De Profundis was partially published in ; its complete and correct publication first occurred in in The Letters of Oscar Wilde. Though Wilde's health had suffered greatly from the harshness and diet of prison, he had a feeling of spiritual renewal.

He immediately wrote to the Society of Jesus requesting a six-month Catholic retreat; when the request was denied, Wilde wept. He spent his last three years in impoverished exile. His discussion of the dismissal of Warder Martin for giving biscuits to an anaemic child prisoner repeated the themes of the corruption and degeneration of punishment that he had earlier outlined in The Soul of Man under Socialism.

Wilde spent mid with Robert Ross in the seaside village of Berneval-le-Grand in northern France, where he wrote The Ballad of Reading Gaol , narrating the execution of Charles Thomas Wooldridge , who murdered his wife in a rage at her infidelity. It moves from an objective story-telling to symbolic identification with the prisoners as a whole.

Wilde juxtaposes the executed man and himself with the line "Yet each man kills the thing he loves". He adopted the proletarian ballad form, and the author was credited as "C33", Wilde's cell number in Reading Gaol.

Although Douglas had been the cause of his misfortunes, he and Wilde were reunited in August at Rouen. This meeting was disapproved of by the friends and families of both men.

Constance Wilde was already refusing to meet Wilde or allow him to see their sons, though she sent him money — a meagre three pounds a week. During the latter part of , Wilde and Douglas lived together near Naples for a few months until they were separated by their families under the threat of cutting off all funds.

Pray do what you can" he wrote to his publisher. He wandered the boulevards alone, and spent what little money he had on alcohol. Soon Wilde was sufficiently confined to his hotel to joke, on one of his final trips outside, "My wallpaper and I are fighting a duel to the death.

One of us has got to go. By 25 November Wilde had developed meningitis , then called cerebral meningitis. As the voiture rolled through the dark streets that wintry night, the sad story of Oscar Wilde was in part repeated to me Robert Ross knelt by the bedside, assisting me as best he could while I administered conditional baptism, and afterwards answering the responses while I gave Extreme Unction to the prostrate man and recited the prayers for the dying.

As the man was in a semi-comatose condition, I did not venture to administer the Holy Viaticum ; still I must add that he could be roused and was roused from this state in my presence. When roused, he gave signs of being inwardly conscious Indeed I was fully satisfied that he understood me when told that I was about to receive him into the Catholic Church and gave him the Last Sacraments And when I repeated close to his ear the Holy Names, the Acts of Contrition , Faith, Hope and Charity, with acts of humble resignation to the Will of God, he tried all through to say the words after me.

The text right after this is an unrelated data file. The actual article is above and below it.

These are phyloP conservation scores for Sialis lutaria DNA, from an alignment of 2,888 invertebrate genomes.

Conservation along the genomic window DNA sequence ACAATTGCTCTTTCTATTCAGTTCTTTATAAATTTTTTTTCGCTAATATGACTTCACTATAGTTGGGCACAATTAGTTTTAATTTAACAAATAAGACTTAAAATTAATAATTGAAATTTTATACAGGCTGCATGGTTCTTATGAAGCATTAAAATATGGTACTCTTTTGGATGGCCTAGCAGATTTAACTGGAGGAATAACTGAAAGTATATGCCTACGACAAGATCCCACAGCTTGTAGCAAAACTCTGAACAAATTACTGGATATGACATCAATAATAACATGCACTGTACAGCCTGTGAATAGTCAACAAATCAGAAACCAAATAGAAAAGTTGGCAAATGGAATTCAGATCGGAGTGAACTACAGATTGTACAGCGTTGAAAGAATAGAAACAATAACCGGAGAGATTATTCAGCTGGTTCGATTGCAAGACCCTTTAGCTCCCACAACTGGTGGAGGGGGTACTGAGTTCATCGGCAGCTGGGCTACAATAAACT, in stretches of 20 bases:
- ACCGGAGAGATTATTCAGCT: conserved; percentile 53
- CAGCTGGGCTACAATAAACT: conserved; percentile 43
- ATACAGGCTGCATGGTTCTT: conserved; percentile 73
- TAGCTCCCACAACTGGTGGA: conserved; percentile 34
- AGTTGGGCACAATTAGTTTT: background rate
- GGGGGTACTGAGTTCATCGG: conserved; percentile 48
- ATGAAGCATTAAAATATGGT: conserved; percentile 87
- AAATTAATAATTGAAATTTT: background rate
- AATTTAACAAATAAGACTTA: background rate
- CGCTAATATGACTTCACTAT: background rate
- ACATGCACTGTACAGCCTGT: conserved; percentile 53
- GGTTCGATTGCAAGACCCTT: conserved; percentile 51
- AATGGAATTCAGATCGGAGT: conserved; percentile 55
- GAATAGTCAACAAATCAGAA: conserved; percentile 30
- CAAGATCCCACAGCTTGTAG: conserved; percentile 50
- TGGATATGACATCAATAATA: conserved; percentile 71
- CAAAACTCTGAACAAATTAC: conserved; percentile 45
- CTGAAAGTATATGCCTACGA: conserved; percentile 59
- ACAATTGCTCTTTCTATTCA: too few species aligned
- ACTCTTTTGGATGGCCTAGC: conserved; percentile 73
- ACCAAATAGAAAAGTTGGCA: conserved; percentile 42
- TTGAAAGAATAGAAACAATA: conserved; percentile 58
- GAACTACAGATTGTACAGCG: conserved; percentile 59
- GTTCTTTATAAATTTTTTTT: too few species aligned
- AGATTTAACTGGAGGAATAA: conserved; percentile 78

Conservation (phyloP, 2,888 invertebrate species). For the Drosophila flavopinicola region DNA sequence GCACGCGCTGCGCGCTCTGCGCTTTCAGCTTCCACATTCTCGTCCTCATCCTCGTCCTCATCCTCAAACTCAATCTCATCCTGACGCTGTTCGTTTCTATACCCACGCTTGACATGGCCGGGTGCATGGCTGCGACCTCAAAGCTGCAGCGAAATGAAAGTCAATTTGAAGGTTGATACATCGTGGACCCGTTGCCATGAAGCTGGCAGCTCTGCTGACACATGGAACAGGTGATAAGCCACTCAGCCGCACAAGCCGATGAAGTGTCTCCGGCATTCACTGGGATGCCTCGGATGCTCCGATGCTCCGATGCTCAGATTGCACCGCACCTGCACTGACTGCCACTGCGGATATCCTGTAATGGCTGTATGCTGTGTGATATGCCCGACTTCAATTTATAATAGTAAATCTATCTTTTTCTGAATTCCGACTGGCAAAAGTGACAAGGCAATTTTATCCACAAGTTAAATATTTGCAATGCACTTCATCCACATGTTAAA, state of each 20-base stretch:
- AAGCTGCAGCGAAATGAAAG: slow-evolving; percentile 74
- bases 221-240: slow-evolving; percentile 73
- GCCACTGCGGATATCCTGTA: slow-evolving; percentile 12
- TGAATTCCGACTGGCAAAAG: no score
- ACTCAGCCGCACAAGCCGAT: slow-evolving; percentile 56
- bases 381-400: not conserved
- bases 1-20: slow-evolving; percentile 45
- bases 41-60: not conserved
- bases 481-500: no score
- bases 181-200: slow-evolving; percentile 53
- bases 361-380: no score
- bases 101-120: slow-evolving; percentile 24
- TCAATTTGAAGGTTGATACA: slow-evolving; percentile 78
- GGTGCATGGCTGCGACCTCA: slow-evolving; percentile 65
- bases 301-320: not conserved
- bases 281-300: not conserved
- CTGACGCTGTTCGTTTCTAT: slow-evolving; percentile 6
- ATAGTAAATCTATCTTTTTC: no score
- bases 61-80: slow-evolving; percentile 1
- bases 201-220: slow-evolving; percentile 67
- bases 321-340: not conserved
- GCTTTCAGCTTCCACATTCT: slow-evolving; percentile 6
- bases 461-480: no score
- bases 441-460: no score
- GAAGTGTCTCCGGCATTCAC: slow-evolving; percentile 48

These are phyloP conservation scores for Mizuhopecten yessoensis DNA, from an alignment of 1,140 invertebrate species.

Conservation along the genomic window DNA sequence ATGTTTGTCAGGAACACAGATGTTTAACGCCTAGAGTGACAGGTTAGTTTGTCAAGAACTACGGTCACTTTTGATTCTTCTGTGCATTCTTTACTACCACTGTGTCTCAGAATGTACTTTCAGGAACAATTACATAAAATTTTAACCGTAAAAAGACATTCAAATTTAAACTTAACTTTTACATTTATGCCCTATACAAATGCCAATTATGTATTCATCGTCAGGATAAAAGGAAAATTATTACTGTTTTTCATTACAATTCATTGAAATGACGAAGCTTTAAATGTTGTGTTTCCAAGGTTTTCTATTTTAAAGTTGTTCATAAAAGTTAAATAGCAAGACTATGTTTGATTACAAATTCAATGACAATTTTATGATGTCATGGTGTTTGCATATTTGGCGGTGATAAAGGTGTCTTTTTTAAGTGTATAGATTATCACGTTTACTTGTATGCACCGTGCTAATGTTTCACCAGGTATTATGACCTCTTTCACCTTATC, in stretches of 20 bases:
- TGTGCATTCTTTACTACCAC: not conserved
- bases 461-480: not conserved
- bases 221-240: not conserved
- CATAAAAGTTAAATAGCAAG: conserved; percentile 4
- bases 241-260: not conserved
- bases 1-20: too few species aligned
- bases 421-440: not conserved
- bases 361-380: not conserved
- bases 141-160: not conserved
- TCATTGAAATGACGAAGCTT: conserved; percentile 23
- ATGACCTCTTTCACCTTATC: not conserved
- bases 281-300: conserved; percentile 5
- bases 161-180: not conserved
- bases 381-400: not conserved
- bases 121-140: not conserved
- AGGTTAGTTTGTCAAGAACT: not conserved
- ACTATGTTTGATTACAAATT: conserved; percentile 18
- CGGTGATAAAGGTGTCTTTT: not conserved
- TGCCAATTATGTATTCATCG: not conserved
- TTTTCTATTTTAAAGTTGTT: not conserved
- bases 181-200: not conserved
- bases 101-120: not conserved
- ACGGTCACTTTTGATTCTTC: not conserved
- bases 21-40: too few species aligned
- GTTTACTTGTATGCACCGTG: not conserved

Wilde died of meningitis on 30 November The modernist angel depicted as a relief on the tomb was originally complete with male genitalia, which have since been vandalised; their current whereabouts are unknown.

In , Leon Johnson, a multimedia artist, installed a silver prosthesis to replace them. In , the tomb was cleaned of the many lipstick marks left there by admirers and a glass barrier was installed to prevent further marks or damage.

The epitaph is a verse from The Ballad of Reading Gaol: And alien tears will fill for him Pity's long-broken urn, For his mourners will be outcast men, And outcasts always mourn. In , Wilde was among an estimated 50, men who were pardoned for homosexual acts that were no longer considered offences under the Policing and Crime Act The Act is known informally as the Alan Turing law. Wilde's life continues to fascinate, and he has been the subject of numerous biographies since his death.

The earliest were memoirs by those who knew him: His Life and Confessions ; though prone to exaggeration and sometimes factually inaccurate, it offers a good literary portrait of Wilde. Oscar Wilde and Myself , largely ghost-written by T. Crosland , vindictively reacted to Douglas's discovery that De Profundis was addressed to him and defensively tried to distance him from Wilde's scandalous reputation. Both authors later regretted their work. A Summing Up and his Autobiography he was more sympathetic to Wilde.

Of Wilde's other close friends, Robert Sherard ; Robert Ross , his literary executor; and Charles Ricketts variously published biographies, reminiscences or correspondence. The first more or less objective biography of Wilde came about when Hesketh Pearson wrote Oscar Wilde: His Life and Wit Oscar Wilde, a critical study by Arthur Ransome was published in The trial in April was in a way a re-run of the trials of Oscar Wilde. The trial resulted from Douglas's rivalry with Robbie Ross for Wilde and his need of money.

Douglas lost after a reading of De Profundis refuted his claims. Wilde's life was still waiting for independent, true scholarship when Richard Ellmann began researching his biography Oscar Wilde , for which he posthumously won a National USA Book Critics Circle Award in [] and a Pulitzer Prize in Often speculative in nature, it was widely criticised for its pure conjecture and lack of scholarly rigour.

Robert Ross, 23 December []. Wilde's charm also had a lasting effect on Parisian literati, who produced several original biographies and monographs on him. From Wikipedia, the free encyclopedia. This is the latest accepted revision , reviewed on 12 September This article is about the 19th-century author. For other uses, see Oscar Wilde disambiguation. Irish poet and playwright. Photograph taken in by Napoleon Sarony.